The declining UK car industry is moving too slowly in battery production to compete in the global market

Car manufacturing in the UK took off dramatically last year. The head of the industry’s trade body has described the situation as the ‘toughest in decades’, and the numbers are certainly support your claim.

Latest car registration figures show 2021 has been up just 1% on a COVID-ravaged 2020 — and production actually went into reverse.

In November 2021, British car production fell nearly 29%, the fifth consecutive month of falling production and the worst since the mid-1980s. October figures had been the worst since 1950s.

Overall car manufacturing through November 2021 was 6.2% lower than in 2020, with 797,261 cars made – worse even than a year in which UK production was so badly affected by factory shutdowns caused by the first lockdowns.

This matters not only for the 180,000 people employed directly in automotive manufacturing or the 864,000 jobs in the entire automotive industry. The industry accounts for 13% of the UK’s total goods exports, worth £44bn, and invests £3bn each year in automotive research and development.

It’s not just a problem for the UK. The global shortage of microchips has had a major impact in 2021 and could cost up to US$210bn (£155bn) in lost sales in 2022, with reduced production of nearly 8 million vehicles.

Of the cars made in the UK, more than 80% were to be exported, with most of them (around 60%) destined for the EU. Asia accounted for 15.6% of UK car exports, the US 13.4% and Australia 1.2% (this new trade agreement with Australia is welcome, but will not really increase UK car exports). Overall, exports to the EU fell 29% from the same period in 2020, with more dramatic falls further afield, down 57% to Japan and 67% to the US .

Now Society of Motor Manufacturers and Traders chief executive Mike Hawes has called for more industry support. He also flagged the risks associated with the new customs arrangements between the UK and the EU which will come into force on January 1, 2022.

He said: “With an increasingly negative economic backdrop, rising inflation and the resurgence of Covid at home and abroad, the circumstances are the most difficult in decades.

“With production massively down over the past five months and likely to continue, maintaining cash flow, particularly in the supply chain, is vitally important. We must look to the government to that it provides support measures in the same way it recognizes other COVID-affected sectors.”

A smoother journey

For the future, a new production perspectives report forecasts that UK car and van production could exceed one million in 2022, and even reach 1.2 million in 2024. In 2016, the UK produced 1.7 million one year. But that now seems a very long time ago, with production since damaged by a combination of global markets, Brexit-related uncertainty and COVID-related supply chain issues.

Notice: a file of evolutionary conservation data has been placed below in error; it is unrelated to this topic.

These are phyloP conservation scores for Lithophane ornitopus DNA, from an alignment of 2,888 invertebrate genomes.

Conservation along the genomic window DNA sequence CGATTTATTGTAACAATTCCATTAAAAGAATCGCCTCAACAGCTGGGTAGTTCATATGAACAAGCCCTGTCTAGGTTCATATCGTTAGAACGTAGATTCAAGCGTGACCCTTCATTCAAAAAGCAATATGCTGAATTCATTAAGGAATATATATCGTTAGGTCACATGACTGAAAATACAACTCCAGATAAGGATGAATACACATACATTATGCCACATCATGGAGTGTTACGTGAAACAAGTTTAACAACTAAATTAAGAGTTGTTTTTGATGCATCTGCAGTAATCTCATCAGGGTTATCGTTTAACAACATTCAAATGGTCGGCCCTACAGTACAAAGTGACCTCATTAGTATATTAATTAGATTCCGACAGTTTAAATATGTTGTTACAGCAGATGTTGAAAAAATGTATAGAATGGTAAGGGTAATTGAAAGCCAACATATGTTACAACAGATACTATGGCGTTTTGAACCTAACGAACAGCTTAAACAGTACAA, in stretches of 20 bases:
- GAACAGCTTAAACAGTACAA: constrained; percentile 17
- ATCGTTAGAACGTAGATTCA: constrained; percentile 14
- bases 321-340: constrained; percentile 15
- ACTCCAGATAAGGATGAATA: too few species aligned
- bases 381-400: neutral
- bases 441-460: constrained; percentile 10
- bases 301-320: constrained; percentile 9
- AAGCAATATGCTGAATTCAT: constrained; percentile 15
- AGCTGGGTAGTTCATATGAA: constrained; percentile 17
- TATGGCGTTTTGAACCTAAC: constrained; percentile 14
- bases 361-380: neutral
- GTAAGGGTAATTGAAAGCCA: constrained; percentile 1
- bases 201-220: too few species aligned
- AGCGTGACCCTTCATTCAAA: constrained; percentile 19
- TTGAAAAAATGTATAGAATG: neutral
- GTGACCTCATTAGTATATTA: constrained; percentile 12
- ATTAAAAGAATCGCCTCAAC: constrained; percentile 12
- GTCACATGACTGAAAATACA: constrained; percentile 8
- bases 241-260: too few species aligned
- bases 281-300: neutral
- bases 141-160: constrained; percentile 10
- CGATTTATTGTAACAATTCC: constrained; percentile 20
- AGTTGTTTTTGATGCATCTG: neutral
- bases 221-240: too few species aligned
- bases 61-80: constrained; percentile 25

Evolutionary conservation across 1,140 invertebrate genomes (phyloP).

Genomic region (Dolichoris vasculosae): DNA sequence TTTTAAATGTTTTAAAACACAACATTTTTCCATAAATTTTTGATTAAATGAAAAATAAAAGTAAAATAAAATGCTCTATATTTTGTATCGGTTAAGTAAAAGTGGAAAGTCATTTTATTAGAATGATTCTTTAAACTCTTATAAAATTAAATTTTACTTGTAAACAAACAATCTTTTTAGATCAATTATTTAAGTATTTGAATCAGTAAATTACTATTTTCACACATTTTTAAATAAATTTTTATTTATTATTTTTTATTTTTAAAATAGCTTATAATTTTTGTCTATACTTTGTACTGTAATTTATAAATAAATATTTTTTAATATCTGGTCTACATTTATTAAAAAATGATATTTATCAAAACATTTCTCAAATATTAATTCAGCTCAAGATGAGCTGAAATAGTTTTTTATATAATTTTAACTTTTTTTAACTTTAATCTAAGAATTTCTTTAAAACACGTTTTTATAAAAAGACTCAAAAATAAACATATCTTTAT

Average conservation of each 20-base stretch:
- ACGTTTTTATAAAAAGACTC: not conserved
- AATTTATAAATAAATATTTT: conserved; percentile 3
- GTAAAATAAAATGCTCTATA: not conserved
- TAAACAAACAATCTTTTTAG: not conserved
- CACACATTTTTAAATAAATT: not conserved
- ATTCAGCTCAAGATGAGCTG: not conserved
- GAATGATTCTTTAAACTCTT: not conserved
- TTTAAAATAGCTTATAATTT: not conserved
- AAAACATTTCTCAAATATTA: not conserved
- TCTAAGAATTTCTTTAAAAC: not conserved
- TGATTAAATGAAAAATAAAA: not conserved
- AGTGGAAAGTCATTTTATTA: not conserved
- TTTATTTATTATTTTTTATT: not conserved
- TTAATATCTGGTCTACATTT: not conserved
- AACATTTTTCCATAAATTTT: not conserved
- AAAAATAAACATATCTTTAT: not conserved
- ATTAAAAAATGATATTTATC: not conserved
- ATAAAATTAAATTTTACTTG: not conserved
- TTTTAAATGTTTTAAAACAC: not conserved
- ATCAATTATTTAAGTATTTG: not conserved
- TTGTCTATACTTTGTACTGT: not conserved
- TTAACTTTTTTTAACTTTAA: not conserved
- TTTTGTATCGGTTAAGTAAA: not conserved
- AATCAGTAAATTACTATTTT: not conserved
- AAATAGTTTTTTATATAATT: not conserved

Looking further ahead, the auto industry faces the most dramatic change in its history, with a rapid transition underway to battery electric vehicles. The British government has set a deadline 2030 to phase out the sale of petrol and diesel cars, but the policies to achieve this seem timid.

Progress is not aided, for example, by slow speed the rollout of charging infrastructure, or the sharp reduction in subsidies available for new battery electric vehicles, which means that many do not receive support.

Plugged?
Shutterstock/Jevanto Productions

On a positive note, UK production of battery electric vehicles and hybrid cars (with a combustion engine and a battery) has taken a recording sharing of production in 2021, accounting for around a third of all cars made in November, and more than a quarter (26%) for the year.

Among these, production of battery electric vehicles rose 53% in November to 10,359 units, hitting a new high of nearly 14% of production, more than double the level a year ago. year. UK-based automakers like Nissan, MINI and the London Electric Vehicle Company produced more than 60,000 zero-emission vehicles in 2021.

But battery production in the UK is fall behind major investment across the EU, which aims to be independent in battery production by 2026, and brought together seven countries to form the European Battery Alliance. And while there is confirmed investment in just one battery ‘gigafactory’ in the UK, there are at least 15 being built in countries like Sweden, France, Germany, Hungary and Poland.

Investment in battery production in the UK will need to be accelerated significantly given the ongoing transition to electric vehicles. Beyond that, better and more united support for the automotive industry will be needed to achieve 2030 with a viable mass British car industry intact.